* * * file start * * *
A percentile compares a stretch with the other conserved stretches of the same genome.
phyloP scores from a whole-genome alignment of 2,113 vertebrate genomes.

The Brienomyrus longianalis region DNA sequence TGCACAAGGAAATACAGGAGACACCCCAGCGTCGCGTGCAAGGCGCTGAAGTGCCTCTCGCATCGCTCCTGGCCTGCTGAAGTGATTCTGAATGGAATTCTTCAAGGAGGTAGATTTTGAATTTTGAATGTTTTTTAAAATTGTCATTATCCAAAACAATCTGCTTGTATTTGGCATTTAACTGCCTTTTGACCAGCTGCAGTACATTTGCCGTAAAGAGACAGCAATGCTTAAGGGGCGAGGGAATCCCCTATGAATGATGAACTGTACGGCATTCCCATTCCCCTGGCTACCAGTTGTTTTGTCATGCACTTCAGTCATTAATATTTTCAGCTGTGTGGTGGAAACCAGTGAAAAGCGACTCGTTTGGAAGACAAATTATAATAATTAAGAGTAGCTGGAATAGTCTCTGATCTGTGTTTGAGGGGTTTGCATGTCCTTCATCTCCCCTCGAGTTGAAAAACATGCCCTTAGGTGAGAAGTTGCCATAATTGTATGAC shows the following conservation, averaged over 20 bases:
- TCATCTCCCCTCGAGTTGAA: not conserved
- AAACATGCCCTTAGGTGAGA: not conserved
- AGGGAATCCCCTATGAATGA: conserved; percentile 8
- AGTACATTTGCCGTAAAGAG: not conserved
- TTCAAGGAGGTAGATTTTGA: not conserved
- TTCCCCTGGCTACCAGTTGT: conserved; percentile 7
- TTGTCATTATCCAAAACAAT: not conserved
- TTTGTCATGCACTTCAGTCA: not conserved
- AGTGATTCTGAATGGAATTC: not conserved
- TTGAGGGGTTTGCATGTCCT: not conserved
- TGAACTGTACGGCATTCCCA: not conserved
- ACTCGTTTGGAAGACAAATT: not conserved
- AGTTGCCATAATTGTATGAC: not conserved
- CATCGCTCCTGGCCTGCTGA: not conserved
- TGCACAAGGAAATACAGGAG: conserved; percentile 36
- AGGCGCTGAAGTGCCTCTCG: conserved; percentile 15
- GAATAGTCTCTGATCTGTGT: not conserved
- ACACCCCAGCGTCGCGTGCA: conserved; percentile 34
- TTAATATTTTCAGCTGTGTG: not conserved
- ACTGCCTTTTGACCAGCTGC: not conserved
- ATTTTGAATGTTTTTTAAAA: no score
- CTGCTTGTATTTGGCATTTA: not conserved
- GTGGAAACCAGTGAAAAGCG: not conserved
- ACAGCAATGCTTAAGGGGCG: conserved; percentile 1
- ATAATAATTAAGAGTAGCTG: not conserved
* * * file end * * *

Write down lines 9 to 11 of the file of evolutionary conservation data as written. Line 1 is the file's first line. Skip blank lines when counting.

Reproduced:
- TTCCCCTGGCTACCAGTTGT: conserved; percentile 7
- TTGTCATTATCCAAAACAAT: not conserved
- TTTGTCATGCACTTCAGTCA: not conserved